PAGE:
Next the "Medium" dye loading column is addressed and K=2 therein puts drops in quadrants 94 and 96 in super pixel 98; C=2 puts drops in the next adjacent clockwise quadrants 100 and 102 of the next super pixel 104; M=0 causes the next super pixel 106 to be skipped; and Y=1 then puts a drop in quadrant 108 of super pixel 110.

Continuing, a "Low" column K=0 and C=0 causes super pixels 112 and 114 to be skipped, respectively; a low M=2 puts drops in the next adjacent clockwise quadrants 116 and 118 of the next super pixel 120 and a low Y=0 causes the last pixel 122 of the matrix to be skipped. Then the above described operation is repeated for the next received gray scale data applied to the printer 18.

The above pixel selection process described with reference to FIG. 4 is defined in code form by the following pseudo code shown in the table below for the 22 super pixel assignment-defining data structure.

                                  TABLE II__________________________________________________________________________Pseudo code for 22 Super-pixel assignmentdefining data structured[plane][level];/* plane : 0 = > black         *//* 1 = > cyan *//* 2 = > magenta         *//* 3 = > yellow         *//* level : 0 = > high         *//* 1 = > medium         *//* 2 = > low  */super-- pixel[plane][level][location];/* plane : defined as above            *//* level : defined as above            *//* location : 0 = > top left            *//* 1 = > top right            *//* 2 = > bottom right            *//* 3 = > bottom left            */kount = 0;for j = 0 to 2 /* gray level */for i = 0 to 3 /* color plane */if ( d[i][j] > 0 )for k= 1 to d[i][j]{location = kount mod 4              ;super-- pixel[i][j][location]=1;              /* 1=>presence other=>absense */}}__________________________________________________________________________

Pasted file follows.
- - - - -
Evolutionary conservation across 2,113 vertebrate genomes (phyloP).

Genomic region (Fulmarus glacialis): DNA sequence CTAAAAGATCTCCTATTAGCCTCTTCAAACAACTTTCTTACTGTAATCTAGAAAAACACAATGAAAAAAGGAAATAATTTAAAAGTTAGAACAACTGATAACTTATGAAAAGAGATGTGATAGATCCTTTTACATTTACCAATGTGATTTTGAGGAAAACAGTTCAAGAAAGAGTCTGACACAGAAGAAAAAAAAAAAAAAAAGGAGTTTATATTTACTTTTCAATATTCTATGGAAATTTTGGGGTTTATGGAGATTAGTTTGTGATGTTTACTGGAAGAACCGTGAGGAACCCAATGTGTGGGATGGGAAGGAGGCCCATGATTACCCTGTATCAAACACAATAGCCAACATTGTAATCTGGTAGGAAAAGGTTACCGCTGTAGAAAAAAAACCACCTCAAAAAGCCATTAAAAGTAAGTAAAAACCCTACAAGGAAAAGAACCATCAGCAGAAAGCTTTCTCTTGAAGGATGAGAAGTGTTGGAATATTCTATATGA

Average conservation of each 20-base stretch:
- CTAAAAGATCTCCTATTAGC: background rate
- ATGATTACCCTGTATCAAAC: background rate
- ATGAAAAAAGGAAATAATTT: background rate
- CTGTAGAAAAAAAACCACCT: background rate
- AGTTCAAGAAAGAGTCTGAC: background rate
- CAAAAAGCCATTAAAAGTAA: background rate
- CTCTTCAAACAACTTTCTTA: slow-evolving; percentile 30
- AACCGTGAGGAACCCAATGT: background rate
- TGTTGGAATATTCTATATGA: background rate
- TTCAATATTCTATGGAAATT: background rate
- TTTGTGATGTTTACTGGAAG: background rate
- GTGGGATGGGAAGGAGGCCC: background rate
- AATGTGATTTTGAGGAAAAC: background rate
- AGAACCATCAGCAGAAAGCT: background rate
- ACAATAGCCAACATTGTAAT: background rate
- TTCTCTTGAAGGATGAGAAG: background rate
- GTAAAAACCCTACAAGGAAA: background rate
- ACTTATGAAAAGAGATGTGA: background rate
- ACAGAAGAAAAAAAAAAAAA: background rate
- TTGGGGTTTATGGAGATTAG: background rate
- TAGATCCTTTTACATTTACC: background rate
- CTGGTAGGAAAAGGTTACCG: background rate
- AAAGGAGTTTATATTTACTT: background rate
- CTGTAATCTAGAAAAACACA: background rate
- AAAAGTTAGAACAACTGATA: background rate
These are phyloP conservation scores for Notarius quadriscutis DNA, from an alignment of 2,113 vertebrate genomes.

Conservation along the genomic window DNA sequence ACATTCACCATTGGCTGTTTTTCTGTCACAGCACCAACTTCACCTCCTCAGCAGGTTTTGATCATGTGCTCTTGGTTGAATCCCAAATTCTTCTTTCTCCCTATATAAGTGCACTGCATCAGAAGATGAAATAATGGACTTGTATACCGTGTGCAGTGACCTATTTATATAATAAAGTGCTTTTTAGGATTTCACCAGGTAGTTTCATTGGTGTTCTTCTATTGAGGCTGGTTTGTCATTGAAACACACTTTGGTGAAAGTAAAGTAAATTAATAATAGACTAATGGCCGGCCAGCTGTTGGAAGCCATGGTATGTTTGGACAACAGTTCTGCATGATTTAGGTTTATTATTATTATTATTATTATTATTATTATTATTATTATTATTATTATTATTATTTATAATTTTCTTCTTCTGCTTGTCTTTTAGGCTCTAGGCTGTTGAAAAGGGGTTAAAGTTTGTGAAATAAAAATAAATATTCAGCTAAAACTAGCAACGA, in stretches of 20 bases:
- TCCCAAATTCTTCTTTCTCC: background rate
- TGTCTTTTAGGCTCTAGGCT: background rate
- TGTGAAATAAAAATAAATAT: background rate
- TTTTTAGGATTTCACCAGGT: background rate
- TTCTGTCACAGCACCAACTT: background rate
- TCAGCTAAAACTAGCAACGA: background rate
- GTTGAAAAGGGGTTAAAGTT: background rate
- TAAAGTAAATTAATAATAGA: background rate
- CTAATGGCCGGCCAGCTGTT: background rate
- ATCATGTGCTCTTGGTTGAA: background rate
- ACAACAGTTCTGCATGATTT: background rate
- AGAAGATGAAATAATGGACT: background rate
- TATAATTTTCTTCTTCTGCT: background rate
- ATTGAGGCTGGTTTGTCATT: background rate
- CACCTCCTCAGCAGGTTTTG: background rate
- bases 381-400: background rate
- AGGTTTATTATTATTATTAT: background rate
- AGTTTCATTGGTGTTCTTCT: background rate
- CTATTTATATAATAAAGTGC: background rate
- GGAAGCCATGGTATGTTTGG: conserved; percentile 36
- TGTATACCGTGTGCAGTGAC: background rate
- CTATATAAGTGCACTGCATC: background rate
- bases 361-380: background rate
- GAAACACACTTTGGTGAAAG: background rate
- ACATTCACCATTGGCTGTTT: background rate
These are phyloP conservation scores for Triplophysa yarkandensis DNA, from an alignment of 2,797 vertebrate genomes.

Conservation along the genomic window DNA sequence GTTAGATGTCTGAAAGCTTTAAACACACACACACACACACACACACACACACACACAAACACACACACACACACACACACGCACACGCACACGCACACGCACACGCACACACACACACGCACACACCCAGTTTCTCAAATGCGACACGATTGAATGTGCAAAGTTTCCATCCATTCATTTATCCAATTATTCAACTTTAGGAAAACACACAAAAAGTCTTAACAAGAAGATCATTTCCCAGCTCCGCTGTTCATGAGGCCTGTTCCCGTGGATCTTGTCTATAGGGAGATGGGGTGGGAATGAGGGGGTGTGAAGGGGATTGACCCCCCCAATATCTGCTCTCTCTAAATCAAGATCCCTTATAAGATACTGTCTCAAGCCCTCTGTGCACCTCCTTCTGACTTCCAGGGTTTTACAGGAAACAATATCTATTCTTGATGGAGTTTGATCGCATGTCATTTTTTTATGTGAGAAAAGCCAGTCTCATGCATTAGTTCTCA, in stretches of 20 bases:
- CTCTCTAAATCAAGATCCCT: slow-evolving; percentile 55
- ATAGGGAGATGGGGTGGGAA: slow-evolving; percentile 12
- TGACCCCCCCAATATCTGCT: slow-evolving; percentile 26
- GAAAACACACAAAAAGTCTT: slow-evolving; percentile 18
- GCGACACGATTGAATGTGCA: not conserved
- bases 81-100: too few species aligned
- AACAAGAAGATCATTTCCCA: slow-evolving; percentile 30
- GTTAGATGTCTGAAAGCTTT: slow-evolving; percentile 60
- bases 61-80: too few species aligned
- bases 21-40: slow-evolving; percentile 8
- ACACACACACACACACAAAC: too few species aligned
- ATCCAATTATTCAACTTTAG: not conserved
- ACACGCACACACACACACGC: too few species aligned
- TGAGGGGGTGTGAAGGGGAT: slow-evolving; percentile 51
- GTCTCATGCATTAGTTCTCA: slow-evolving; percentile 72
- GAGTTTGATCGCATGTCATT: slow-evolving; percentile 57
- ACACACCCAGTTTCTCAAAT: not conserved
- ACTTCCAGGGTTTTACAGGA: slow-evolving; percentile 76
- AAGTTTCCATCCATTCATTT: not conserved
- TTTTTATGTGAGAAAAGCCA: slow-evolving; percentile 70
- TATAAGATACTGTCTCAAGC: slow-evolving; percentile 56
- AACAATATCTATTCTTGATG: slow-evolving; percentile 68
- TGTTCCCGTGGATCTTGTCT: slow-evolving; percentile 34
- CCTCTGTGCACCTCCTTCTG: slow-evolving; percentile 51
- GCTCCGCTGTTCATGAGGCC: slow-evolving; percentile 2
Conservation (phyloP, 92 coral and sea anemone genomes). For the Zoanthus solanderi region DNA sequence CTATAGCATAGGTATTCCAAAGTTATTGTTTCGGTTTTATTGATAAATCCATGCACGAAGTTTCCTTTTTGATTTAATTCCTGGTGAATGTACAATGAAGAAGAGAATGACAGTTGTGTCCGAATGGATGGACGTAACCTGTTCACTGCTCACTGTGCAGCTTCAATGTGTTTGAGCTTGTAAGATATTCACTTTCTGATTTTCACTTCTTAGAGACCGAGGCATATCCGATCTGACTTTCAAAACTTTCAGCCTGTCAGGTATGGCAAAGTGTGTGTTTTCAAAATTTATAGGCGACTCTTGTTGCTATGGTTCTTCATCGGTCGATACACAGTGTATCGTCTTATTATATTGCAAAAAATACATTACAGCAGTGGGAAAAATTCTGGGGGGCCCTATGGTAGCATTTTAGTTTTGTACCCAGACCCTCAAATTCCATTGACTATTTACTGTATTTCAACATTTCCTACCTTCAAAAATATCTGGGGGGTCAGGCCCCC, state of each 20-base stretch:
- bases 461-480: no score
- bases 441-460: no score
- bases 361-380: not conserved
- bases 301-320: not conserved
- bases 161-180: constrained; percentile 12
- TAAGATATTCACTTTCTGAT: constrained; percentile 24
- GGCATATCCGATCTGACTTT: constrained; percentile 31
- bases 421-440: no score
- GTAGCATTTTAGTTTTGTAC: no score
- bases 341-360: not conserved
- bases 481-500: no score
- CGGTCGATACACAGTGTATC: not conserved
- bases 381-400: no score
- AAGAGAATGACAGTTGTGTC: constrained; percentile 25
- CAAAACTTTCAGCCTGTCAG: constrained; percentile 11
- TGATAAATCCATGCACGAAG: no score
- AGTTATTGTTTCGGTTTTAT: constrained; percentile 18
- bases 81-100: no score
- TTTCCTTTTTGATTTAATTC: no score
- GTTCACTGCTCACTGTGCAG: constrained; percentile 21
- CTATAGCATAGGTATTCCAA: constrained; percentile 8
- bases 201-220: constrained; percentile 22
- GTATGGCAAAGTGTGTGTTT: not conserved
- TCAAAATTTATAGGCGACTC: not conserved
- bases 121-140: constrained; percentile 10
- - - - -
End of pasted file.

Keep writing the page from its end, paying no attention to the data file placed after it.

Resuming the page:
The scheme of dots assignment to a 22 super-pixel is to assign the dots counts in the sequence of their highest gray level plane from black, cyan, magenta to yellow. This scheme is then repeated as described in the example given above for medium and low gray level.

Various modifications may be made in the above described embodiment without departing from the scope of this invention. As an example, a different dye loading ratio of 8:3:1 may be used with a 32 level gray scale and with a 22 super pixel in accordance with the above teachings. In addition, this invention may be used with different size drop volumes or with multi-drop formatting where the print area is only a single pixel. However, in the multi-drop printing process, higher print frequencies are required as compared to those required by the present invention. Also, the present invention may be used with other types of ink jet printers such as thermal transfer or piezoelectric ink jet printers.